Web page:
AG: Yes, you can’t really do it without the protection of the walkways! Hong Kong—well, all cities are an ideological representation of value. We often relate to cities as givens but they are not. Cities are not givens. Since the hand-over of Hong Kong, for instance, the city has been subject to more change than ever before. The reclamation of the harbor, the push to build, is a kind of infection that has come from mainland China, and that we have seen already in Shanghai and Beijing and places like Shenzhen; I suppose that what I want the viewers to take from my exhibition is that we can look at the city itself as a representation, and we have to learn to read it. We can’t treat it as a given. We are implicated in the values that our cities represent. I think this is the big question that faces the human project: can we live sustainably at all? The city, I think, is the primary instrument for doing that. How do we see that challenge being answered in the way that we consider urbanism and the relationship between living, working and collective life, the joy of citizenship, the joy of being together with so many people? Psychologically, the intriguing thing about contemporary life is that, as human beings, we seem to want to live in higher and higher proximity but to have less and less to do with each other on a psychological level. We have to be careful about allowing the rules of the invisible hand, the market economy, to determine the conditions of this high-density living. Had “Event Horizon” happened as it was supposed to (1)—as a continuum with the show—this question of what kind of city we identify with [would have been clearer]: do we feel that cities are really ours? When we look out, do we feel that this is my body? This mixture of concrete, steel, glass—is this really part of me? —Can I feel that it is part of me!? Why is it that we have accepted a level of alienation as concomitant to high-density urban development? I don’t think we have to.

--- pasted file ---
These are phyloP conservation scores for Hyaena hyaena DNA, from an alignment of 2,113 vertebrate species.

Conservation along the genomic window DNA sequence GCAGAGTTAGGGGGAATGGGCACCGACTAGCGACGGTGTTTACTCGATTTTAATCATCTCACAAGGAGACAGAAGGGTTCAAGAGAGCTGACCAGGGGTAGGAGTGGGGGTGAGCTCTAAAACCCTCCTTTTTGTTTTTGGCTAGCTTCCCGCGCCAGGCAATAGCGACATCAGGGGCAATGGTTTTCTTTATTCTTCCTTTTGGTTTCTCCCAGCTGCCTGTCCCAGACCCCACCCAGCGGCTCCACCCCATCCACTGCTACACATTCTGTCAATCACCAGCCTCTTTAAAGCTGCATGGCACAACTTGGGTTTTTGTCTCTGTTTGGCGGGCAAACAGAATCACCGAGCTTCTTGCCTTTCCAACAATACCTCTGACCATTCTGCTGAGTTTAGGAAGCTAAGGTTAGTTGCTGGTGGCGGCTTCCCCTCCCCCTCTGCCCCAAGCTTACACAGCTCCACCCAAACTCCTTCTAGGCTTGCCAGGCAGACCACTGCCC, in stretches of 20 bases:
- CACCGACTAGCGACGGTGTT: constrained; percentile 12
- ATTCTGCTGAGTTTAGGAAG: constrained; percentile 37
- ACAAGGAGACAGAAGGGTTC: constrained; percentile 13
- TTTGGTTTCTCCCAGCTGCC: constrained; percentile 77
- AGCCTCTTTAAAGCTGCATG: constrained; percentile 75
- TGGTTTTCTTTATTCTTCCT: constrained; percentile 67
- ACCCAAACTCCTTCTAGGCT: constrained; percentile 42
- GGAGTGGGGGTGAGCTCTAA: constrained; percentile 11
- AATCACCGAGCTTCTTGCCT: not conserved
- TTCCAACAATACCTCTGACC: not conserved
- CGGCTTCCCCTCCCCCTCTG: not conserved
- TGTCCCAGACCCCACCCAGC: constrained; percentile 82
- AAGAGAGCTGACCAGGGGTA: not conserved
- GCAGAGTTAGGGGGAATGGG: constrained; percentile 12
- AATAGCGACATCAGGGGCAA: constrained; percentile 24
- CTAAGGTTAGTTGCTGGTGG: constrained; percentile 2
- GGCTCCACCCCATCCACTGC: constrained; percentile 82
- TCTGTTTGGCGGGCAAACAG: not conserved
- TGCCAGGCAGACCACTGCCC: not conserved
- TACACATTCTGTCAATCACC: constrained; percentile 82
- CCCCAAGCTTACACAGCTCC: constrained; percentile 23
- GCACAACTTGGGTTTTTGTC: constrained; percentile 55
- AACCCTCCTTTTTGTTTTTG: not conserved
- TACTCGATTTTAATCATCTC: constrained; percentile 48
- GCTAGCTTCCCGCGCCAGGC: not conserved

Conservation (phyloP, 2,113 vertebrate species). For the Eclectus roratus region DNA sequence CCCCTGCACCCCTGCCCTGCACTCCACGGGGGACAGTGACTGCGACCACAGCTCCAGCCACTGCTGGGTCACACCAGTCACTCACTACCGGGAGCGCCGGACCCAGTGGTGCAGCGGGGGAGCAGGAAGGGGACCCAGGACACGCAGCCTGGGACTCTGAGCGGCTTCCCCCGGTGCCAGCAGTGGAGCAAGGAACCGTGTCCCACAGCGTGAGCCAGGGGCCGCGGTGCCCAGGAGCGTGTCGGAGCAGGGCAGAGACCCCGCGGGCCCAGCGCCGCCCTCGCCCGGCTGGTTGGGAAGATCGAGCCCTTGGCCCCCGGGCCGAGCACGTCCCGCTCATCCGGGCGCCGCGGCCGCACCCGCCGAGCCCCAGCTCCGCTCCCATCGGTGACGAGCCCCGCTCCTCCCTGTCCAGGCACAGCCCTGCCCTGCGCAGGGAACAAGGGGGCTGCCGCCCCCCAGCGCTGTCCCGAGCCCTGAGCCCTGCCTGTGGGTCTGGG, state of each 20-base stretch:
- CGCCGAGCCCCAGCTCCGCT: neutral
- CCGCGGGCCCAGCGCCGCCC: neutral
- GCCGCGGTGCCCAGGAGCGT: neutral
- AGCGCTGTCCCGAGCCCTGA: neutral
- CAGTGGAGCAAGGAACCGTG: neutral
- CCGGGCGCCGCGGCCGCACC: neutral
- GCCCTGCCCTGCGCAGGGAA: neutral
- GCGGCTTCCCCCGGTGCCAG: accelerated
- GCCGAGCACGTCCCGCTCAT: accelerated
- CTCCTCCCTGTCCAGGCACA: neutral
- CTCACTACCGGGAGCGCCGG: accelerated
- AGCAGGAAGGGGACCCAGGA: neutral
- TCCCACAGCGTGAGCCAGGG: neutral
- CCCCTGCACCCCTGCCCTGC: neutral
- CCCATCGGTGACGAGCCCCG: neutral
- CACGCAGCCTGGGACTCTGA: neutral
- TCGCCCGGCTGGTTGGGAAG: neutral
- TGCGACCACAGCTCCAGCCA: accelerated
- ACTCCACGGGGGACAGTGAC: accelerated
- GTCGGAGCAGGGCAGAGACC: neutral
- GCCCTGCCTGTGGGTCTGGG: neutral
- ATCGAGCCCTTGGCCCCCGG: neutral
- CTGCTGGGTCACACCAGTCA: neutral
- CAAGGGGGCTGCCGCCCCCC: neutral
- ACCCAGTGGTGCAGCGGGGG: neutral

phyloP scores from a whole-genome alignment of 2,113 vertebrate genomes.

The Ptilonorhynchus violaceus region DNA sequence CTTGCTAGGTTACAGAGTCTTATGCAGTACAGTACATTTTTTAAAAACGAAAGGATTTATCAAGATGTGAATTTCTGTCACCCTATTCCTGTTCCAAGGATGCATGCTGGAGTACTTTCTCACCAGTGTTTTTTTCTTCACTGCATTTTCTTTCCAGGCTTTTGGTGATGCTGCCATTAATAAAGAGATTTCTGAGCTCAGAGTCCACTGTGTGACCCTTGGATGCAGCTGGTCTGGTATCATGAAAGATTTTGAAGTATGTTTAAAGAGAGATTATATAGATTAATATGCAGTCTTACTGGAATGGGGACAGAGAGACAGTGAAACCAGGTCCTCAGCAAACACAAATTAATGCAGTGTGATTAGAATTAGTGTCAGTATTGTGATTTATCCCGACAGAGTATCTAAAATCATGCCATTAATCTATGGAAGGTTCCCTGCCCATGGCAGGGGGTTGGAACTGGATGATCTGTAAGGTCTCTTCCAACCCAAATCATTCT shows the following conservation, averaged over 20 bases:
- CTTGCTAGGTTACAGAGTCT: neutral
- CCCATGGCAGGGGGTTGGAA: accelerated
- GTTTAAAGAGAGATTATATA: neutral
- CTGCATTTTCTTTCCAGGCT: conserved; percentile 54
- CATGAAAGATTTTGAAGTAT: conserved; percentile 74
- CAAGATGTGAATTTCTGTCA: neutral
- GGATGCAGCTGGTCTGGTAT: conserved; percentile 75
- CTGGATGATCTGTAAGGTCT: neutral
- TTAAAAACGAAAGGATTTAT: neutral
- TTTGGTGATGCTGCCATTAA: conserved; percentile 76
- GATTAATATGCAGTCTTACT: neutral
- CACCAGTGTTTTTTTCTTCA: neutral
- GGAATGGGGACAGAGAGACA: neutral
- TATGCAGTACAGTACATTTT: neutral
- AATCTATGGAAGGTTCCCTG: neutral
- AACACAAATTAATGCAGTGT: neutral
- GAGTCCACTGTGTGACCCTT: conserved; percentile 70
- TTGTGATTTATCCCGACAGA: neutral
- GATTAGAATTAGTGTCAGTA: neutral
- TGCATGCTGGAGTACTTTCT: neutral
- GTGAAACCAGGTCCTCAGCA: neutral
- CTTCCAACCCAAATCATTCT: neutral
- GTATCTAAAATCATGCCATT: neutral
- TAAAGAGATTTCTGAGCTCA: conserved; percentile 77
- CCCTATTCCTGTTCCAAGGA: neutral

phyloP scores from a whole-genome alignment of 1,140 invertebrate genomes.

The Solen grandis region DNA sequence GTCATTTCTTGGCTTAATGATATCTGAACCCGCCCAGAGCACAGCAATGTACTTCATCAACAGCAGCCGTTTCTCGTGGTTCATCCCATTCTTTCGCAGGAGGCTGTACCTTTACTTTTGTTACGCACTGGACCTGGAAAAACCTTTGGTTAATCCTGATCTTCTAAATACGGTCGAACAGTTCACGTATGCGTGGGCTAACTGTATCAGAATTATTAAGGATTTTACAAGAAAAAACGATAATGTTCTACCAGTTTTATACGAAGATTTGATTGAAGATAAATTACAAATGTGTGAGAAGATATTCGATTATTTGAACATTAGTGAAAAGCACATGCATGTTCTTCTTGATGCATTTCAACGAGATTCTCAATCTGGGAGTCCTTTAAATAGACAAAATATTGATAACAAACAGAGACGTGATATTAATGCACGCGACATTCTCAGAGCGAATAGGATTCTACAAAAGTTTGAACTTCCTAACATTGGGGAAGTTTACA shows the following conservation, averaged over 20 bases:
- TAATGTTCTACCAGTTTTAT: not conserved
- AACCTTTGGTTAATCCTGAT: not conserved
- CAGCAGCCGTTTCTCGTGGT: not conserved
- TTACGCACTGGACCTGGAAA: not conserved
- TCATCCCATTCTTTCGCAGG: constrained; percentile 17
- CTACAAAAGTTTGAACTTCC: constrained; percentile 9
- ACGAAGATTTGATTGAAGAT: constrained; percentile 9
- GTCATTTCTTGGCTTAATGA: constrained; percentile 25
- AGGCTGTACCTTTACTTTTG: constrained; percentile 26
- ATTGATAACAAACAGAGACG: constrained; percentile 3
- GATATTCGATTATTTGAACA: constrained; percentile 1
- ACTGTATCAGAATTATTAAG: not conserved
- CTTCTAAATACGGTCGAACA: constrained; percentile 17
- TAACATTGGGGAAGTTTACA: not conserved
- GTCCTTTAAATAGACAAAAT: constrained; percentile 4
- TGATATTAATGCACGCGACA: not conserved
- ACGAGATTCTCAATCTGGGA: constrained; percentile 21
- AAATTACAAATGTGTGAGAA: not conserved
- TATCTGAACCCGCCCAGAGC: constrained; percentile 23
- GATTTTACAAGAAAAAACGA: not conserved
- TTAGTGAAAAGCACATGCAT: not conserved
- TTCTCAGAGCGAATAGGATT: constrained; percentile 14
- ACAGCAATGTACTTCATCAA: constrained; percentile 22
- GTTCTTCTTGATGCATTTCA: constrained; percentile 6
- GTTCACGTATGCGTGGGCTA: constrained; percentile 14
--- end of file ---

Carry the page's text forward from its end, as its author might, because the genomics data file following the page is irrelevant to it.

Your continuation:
All space is provisional
CM: I would like to take a step away from this thread we’ve been discussing and consider the concept of drawing in your sculpture, such as these boxes that look like they are vibrating, or like boxes that have been hurriedly scribbled on a piece of paper with multiple lines. What is the relationship of drawing to these sculptural situations you are creating?